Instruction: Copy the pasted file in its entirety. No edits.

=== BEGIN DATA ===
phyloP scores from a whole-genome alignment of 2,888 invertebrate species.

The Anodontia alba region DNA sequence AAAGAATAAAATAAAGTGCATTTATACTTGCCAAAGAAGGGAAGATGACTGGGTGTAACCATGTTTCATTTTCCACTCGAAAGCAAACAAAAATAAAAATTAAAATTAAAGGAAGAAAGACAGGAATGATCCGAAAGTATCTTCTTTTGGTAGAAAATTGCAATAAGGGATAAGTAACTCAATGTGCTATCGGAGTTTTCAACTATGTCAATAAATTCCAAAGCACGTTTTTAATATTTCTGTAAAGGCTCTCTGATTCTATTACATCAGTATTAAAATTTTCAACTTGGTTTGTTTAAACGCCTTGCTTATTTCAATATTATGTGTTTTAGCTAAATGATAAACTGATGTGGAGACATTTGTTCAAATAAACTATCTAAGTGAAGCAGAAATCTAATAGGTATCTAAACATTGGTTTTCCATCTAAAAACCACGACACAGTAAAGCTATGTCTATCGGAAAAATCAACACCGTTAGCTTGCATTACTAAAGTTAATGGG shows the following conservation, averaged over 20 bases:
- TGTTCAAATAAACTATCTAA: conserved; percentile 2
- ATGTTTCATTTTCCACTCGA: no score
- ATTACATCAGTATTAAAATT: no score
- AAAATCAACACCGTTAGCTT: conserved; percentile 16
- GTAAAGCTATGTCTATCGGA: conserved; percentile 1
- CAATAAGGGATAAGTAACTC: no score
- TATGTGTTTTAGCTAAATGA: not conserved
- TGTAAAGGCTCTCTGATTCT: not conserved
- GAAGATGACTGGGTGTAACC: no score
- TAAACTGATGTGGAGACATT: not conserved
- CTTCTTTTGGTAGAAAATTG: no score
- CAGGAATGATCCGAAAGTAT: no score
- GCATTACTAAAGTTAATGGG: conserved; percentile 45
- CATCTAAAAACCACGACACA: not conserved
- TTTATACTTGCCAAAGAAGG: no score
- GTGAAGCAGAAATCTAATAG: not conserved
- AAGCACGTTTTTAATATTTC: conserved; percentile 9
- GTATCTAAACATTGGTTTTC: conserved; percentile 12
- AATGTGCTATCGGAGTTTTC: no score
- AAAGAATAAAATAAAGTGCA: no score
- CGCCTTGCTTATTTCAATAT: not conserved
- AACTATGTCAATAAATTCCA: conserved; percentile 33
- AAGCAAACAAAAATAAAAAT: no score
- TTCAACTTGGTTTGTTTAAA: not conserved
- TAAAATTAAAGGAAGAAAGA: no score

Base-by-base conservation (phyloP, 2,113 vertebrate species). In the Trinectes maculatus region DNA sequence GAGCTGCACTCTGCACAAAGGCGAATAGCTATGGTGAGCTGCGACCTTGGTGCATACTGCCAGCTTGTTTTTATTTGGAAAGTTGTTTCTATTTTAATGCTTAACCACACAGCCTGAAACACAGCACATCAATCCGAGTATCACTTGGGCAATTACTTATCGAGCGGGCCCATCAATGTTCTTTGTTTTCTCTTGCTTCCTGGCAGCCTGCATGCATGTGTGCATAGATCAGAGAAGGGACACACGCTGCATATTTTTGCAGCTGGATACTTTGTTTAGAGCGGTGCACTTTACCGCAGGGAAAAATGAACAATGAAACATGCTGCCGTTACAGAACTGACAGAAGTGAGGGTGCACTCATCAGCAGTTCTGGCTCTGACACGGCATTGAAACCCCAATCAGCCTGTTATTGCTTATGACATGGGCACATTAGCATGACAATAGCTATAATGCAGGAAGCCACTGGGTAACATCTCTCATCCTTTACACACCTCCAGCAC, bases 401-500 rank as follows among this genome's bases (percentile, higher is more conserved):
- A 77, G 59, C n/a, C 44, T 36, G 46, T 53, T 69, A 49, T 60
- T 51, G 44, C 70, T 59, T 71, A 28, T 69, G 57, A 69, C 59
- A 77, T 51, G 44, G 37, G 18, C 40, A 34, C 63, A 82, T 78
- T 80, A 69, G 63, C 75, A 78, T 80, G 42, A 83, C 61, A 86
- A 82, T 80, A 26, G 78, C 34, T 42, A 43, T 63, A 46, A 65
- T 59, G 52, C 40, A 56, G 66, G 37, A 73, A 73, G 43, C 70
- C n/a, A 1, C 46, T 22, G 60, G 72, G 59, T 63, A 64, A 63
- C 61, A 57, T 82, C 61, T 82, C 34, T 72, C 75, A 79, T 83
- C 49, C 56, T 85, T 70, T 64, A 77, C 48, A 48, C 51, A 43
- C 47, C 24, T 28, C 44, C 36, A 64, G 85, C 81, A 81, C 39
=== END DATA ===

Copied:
phyloP scores from a whole-genome alignment of 2,888 invertebrate species.

The Anodontia alba region DNA sequence AAAGAATAAAATAAAGTGCATTTATACTTGCCAAAGAAGGGAAGATGACTGGGTGTAACCATGTTTCATTTTCCACTCGAAAGCAAACAAAAATAAAAATTAAAATTAAAGGAAGAAAGACAGGAATGATCCGAAAGTATCTTCTTTTGGTAGAAAATTGCAATAAGGGATAAGTAACTCAATGTGCTATCGGAGTTTTCAACTATGTCAATAAATTCCAAAGCACGTTTTTAATATTTCTGTAAAGGCTCTCTGATTCTATTACATCAGTATTAAAATTTTCAACTTGGTTTGTTTAAACGCCTTGCTTATTTCAATATTATGTGTTTTAGCTAAATGATAAACTGATGTGGAGACATTTGTTCAAATAAACTATCTAAGTGAAGCAGAAATCTAATAGGTATCTAAACATTGGTTTTCCATCTAAAAACCACGACACAGTAAAGCTATGTCTATCGGAAAAATCAACACCGTTAGCTTGCATTACTAAAGTTAATGGG shows the following conservation, averaged over 20 bases:
- TGTTCAAATAAACTATCTAA: conserved; percentile 2
- ATGTTTCATTTTCCACTCGA: no score
- ATTACATCAGTATTAAAATT: no score
- AAAATCAACACCGTTAGCTT: conserved; percentile 16
- GTAAAGCTATGTCTATCGGA: conserved; percentile 1
- CAATAAGGGATAAGTAACTC: no score
- TATGTGTTTTAGCTAAATGA: not conserved
- TGTAAAGGCTCTCTGATTCT: not conserved
- GAAGATGACTGGGTGTAACC: no score
- TAAACTGATGTGGAGACATT: not conserved
- CTTCTTTTGGTAGAAAATTG: no score
- CAGGAATGATCCGAAAGTAT: no score
- GCATTACTAAAGTTAATGGG: conserved; percentile 45
- CATCTAAAAACCACGACACA: not conserved
- TTTATACTTGCCAAAGAAGG: no score
- GTGAAGCAGAAATCTAATAG: not conserved
- AAGCACGTTTTTAATATTTC: conserved; percentile 9
- GTATCTAAACATTGGTTTTC: conserved; percentile 12
- AATGTGCTATCGGAGTTTTC: no score
- AAAGAATAAAATAAAGTGCA: no score
- CGCCTTGCTTATTTCAATAT: not conserved
- AACTATGTCAATAAATTCCA: conserved; percentile 33
- AAGCAAACAAAAATAAAAAT: no score
- TTCAACTTGGTTTGTTTAAA: not conserved
- TAAAATTAAAGGAAGAAAGA: no score

Base-by-base conservation (phyloP, 2,113 vertebrate species). In the Trinectes maculatus region DNA sequence GAGCTGCACTCTGCACAAAGGCGAATAGCTATGGTGAGCTGCGACCTTGGTGCATACTGCCAGCTTGTTTTTATTTGGAAAGTTGTTTCTATTTTAATGCTTAACCACACAGCCTGAAACACAGCACATCAATCCGAGTATCACTTGGGCAATTACTTATCGAGCGGGCCCATCAATGTTCTTTGTTTTCTCTTGCTTCCTGGCAGCCTGCATGCATGTGTGCATAGATCAGAGAAGGGACACACGCTGCATATTTTTGCAGCTGGATACTTTGTTTAGAGCGGTGCACTTTACCGCAGGGAAAAATGAACAATGAAACATGCTGCCGTTACAGAACTGACAGAAGTGAGGGTGCACTCATCAGCAGTTCTGGCTCTGACACGGCATTGAAACCCCAATCAGCCTGTTATTGCTTATGACATGGGCACATTAGCATGACAATAGCTATAATGCAGGAAGCCACTGGGTAACATCTCTCATCCTTTACACACCTCCAGCAC, bases 401-500 rank as follows among this genome's bases (percentile, higher is more conserved):
- A 77, G 59, C n/a, C 44, T 36, G 46, T 53, T 69, A 49, T 60
- T 51, G 44, C 70, T 59, T 71, A 28, T 69, G 57, A 69, C 59
- A 77, T 51, G 44, G 37, G 18, C 40, A 34, C 63, A 82, T 78
- T 80, A 69, G 63, C 75, A 78, T 80, G 42, A 83, C 61, A 86
- A 82, T 80, A 26, G 78, C 34, T 42, A 43, T 63, A 46, A 65
- T 59, G 52, C 40, A 56, G 66, G 37, A 73, A 73, G 43, C 70
- C n/a, A 1, C 46, T 22, G 60, G 72, G 59, T 63, A 64, A 63
- C 61, A 57, T 82, C 61, T 82, C 34, T 72, C 75, A 79, T 83
- C 49, C 56, T 85, T 70, T 64, A 77, C 48, A 48, C 51, A 43
- C 47, C 24, T 28, C 44, C 36, A 64, G 85, C 81, A 81, C 39